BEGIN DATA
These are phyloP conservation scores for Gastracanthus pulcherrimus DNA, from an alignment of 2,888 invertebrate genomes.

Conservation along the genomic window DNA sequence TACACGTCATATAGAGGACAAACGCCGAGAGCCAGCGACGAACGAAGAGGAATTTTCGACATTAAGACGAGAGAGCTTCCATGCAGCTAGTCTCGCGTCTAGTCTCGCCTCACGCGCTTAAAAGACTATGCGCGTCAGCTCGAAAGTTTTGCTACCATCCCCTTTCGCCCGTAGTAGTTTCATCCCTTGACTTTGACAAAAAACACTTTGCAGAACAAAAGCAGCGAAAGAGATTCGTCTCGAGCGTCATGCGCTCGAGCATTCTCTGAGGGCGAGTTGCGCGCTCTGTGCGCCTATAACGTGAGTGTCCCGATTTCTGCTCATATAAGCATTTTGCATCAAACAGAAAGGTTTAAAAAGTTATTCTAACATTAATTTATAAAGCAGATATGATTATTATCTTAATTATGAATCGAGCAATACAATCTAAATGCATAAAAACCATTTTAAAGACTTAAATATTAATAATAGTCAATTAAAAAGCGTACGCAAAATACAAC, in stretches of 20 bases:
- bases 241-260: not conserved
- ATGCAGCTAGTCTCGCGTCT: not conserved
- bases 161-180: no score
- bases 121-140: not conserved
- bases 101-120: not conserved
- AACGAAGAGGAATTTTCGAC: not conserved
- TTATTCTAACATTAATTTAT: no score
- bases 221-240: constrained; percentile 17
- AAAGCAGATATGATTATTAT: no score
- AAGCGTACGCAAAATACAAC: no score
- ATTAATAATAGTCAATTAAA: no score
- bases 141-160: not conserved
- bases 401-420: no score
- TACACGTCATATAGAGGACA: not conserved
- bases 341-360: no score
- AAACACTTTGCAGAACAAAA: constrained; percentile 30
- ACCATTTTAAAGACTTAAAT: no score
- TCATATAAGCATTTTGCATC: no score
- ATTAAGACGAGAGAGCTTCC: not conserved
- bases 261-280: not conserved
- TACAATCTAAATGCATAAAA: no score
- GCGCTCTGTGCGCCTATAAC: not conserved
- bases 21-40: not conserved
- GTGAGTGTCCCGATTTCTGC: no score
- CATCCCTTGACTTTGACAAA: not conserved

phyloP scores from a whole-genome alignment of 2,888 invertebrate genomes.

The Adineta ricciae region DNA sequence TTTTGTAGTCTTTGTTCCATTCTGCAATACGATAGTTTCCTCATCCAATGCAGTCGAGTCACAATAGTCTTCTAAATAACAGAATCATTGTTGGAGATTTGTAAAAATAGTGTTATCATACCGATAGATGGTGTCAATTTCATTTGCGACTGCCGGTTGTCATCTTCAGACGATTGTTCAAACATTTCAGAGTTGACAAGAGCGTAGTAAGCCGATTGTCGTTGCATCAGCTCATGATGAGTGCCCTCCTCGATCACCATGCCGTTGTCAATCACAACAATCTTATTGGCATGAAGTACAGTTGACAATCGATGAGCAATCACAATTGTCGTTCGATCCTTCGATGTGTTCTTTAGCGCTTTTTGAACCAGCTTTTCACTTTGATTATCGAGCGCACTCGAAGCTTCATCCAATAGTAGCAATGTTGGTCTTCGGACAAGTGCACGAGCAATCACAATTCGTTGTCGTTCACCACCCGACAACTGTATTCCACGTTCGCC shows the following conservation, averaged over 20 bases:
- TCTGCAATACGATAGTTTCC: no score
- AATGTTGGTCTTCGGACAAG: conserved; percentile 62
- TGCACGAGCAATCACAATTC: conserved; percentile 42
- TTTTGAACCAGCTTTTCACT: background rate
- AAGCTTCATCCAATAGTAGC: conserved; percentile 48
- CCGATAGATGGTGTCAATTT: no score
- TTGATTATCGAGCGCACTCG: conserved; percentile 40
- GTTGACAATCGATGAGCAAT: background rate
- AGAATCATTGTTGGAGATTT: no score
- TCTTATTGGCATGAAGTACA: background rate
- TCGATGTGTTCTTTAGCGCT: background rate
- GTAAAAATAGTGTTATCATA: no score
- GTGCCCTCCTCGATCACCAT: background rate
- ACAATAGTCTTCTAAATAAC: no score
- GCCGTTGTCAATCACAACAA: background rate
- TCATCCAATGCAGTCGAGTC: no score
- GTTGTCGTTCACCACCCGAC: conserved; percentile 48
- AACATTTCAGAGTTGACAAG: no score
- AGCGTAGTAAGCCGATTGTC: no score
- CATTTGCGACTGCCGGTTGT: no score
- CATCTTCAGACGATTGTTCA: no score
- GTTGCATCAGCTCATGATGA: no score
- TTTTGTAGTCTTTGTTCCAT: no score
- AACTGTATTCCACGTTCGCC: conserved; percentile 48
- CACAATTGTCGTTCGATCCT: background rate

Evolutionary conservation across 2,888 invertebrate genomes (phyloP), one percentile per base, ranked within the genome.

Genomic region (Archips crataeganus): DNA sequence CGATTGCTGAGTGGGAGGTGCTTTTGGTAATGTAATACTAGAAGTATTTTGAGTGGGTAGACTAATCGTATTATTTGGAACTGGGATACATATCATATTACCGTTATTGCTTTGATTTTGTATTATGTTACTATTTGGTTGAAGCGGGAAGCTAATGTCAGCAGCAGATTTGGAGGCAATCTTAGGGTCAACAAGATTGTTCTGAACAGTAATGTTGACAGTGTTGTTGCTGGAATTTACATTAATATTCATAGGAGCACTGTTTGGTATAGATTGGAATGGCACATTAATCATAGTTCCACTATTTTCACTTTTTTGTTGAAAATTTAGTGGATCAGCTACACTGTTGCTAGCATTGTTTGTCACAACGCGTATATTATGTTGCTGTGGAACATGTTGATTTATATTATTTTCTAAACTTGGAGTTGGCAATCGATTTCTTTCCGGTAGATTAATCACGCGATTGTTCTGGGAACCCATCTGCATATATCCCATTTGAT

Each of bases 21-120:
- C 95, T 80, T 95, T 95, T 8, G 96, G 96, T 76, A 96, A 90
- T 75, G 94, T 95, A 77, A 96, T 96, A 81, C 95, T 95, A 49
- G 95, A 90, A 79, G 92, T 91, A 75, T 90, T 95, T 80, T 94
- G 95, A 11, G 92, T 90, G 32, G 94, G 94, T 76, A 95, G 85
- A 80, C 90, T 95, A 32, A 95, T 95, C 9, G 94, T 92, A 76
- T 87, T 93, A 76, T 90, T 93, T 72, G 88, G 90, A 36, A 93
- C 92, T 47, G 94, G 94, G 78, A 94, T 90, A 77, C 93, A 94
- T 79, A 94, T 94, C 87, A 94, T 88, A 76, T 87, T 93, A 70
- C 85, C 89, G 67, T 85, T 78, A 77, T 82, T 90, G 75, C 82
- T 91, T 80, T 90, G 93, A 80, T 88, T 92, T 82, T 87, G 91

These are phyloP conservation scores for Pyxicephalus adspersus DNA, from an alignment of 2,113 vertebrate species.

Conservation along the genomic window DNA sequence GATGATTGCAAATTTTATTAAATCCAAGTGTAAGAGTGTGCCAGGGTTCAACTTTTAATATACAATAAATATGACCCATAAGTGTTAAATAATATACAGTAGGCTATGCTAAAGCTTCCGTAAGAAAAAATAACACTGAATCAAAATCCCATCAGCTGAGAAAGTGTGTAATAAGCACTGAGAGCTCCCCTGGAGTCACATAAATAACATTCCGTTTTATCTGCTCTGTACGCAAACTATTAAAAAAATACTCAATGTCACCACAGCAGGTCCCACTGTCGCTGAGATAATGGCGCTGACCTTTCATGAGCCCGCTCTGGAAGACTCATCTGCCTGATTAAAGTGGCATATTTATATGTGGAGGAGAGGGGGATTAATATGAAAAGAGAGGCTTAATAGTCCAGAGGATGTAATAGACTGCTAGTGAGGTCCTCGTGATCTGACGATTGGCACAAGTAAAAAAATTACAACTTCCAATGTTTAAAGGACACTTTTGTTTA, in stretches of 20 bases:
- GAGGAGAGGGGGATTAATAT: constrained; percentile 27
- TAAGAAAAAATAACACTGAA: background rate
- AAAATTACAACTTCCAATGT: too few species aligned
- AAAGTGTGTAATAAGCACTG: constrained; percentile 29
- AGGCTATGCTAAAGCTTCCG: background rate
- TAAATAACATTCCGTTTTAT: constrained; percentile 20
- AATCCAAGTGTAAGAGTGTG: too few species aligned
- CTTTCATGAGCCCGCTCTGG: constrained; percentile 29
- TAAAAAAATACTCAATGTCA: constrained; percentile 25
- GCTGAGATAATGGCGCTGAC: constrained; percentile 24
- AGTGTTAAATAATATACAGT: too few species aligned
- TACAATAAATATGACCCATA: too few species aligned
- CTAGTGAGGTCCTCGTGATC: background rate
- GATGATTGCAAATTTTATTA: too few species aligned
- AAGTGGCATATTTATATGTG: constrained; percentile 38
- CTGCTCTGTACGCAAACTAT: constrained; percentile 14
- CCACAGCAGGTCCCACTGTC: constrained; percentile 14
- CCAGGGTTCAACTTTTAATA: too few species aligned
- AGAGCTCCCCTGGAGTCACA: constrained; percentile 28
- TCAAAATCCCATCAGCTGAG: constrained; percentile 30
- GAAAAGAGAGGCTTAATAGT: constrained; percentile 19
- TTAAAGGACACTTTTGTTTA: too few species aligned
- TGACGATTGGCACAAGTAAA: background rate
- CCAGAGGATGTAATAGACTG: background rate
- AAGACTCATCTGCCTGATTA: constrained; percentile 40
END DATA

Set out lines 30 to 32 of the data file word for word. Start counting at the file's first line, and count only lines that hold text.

- TCTGCAATACGATAGTTTCC: no score
- AATGTTGGTCTTCGGACAAG: conserved; percentile 62
- TGCACGAGCAATCACAATTC: conserved; percentile 42